Despite Australia’s low unemployment rate and a dearth of qualified candidates in several industries – particularly in financial services and IT – there is a growing trend of jobseekers misrepresenting themselves.
A recent report found a staggering 85% of employers have caught candidates lying on their CVs – a marked rise from 66% in 2012 – it’s an issue that HR managers need to monitor.
Here are the most common tactics used by deceptive jobseekers to dupe potential employers.
1. Lying about accomplishments and roles
According to Nicole Gorton, Director at Robert Half Australia, the most common lies usually relate back to how a candidate describes their accomplishments. This could be something as small as exaggerating their role in a project, as Gorton has come across time and time again in her role.
“They may say something along the lines of ‘I’ – as opposed to ‘we, as a team’ – implemented, or were responsible for an achievement,” Gorton says. “They’ll claim it as theirs, but actually they weren’t solely responsible for changing or improving or running a certain task.
When it explodes into full-blown deception, however – such as lying about where they worked, who they worked with, and taking responsibility for successes they weren’t even part of – things can get out of hand.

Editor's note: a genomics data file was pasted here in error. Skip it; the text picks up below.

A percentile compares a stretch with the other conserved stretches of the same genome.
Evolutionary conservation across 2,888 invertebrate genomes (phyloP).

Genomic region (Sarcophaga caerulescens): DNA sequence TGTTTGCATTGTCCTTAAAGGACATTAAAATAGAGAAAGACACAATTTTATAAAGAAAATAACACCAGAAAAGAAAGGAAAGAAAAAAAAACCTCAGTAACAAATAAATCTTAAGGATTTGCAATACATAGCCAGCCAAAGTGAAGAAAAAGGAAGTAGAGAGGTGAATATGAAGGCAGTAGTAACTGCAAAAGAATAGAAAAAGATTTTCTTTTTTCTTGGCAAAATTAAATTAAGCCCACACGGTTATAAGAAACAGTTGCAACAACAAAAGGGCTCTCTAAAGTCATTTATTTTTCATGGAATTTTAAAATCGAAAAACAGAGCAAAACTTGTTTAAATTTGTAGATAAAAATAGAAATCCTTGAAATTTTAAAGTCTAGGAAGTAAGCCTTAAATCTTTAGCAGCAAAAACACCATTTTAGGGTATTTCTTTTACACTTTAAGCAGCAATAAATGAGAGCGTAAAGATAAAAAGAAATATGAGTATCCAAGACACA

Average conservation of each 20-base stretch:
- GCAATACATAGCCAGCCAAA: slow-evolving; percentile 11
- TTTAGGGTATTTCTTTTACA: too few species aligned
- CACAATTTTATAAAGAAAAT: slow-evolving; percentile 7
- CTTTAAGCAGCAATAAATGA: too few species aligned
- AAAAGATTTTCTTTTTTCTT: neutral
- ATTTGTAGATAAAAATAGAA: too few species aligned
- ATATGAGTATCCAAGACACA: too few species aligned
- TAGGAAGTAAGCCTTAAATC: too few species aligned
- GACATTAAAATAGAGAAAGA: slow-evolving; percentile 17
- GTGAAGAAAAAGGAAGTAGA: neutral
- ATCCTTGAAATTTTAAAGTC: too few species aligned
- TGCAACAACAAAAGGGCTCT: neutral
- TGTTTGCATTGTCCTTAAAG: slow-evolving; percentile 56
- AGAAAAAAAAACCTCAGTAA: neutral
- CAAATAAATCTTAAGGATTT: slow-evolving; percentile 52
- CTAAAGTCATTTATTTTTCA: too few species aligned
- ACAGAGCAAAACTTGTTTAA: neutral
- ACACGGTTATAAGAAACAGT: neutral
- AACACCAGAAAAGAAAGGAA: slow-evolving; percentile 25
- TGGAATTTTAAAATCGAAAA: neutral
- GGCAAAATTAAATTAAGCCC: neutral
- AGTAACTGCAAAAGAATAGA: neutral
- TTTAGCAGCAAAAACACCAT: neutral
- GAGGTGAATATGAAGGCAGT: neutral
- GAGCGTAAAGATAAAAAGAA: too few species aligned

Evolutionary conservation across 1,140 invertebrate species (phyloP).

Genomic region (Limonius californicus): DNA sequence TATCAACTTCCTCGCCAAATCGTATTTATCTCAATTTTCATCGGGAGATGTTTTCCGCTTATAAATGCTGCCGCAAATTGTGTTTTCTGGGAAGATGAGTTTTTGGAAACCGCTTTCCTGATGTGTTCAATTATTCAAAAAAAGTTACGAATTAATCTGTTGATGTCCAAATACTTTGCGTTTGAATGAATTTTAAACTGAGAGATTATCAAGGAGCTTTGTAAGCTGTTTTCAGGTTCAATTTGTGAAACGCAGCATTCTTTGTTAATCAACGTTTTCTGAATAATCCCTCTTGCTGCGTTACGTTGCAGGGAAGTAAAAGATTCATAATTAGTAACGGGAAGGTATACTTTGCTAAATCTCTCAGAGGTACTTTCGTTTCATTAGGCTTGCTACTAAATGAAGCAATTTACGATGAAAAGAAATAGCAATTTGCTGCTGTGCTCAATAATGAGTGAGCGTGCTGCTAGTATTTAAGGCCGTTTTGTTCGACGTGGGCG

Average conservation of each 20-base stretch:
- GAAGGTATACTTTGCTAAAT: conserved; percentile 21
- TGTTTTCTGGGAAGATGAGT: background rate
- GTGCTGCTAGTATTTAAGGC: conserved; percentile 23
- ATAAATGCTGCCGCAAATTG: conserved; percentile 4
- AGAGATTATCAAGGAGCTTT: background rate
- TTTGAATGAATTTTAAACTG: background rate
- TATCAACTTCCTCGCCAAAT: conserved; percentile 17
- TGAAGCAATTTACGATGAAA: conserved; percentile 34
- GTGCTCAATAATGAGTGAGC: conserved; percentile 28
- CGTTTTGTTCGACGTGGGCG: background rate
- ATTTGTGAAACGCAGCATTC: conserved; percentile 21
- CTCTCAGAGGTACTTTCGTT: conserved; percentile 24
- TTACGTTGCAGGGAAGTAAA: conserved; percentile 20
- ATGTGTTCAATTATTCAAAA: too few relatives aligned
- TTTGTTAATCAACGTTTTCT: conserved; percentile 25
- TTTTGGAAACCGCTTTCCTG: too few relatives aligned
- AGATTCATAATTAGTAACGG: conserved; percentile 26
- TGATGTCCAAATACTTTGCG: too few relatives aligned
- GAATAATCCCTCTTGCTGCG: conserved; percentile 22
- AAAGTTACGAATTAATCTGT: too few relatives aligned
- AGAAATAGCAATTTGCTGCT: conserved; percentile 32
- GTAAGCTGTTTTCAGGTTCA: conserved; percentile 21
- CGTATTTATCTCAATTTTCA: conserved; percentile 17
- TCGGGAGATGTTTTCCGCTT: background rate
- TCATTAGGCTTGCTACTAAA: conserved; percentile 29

Take for example the M.I.T. Dean of Admissions who claimed to have earned both Bachelor’s and Master’s degrees, despite having neither. Her deception lasted an incredible 28 years but could’ve been uncovered through proper due diligence and thorough background checking.
Closer to home, the Australian Taxation Office now has guidelines in place to not only sack any employees found to have lied on their resume but to prosecute them as well.
Solution: Due diligence means going the extra mile and conducting the appropriate reference checks with past employers. It’s not enough to call just one of the referees and be done with it – every individual has their own story about past employees, and company A may have a very different opinion of the candidate than company B.
Having a third party verify a candidate’s qualifications – directly at the source – is also imperative. In the case of the M.I.T Dean of Admissions, this could have stopped the deception in its tracks right at the start of her engagement.
2. Photoshopping false certifications
Another common deception is jobseekers stating they have a particular qualification or they have upskilled themselves in certain areas. Thanks to scanning software and the accessibility of image-altering tools, some sneaky candidates have even taken to altering their degrees – or creating entirely new ones – with Photoshop.
A nurse in the UK did exactly that, taking it to the limit by Photoshopping a fake Cambridge University qualification. After the misconduct was discovered, she was banned from working in the medical profession permanently.
Solution: Again, having a third party check a candidate’s professional qualifications is the key. Luckily, it’s much easier to verify a qualification than it is to create a fake one, and having a reputable agency, like CVCheck do this on your behalf, is the quickest and best way.
3. Failing to disclose incidents in their past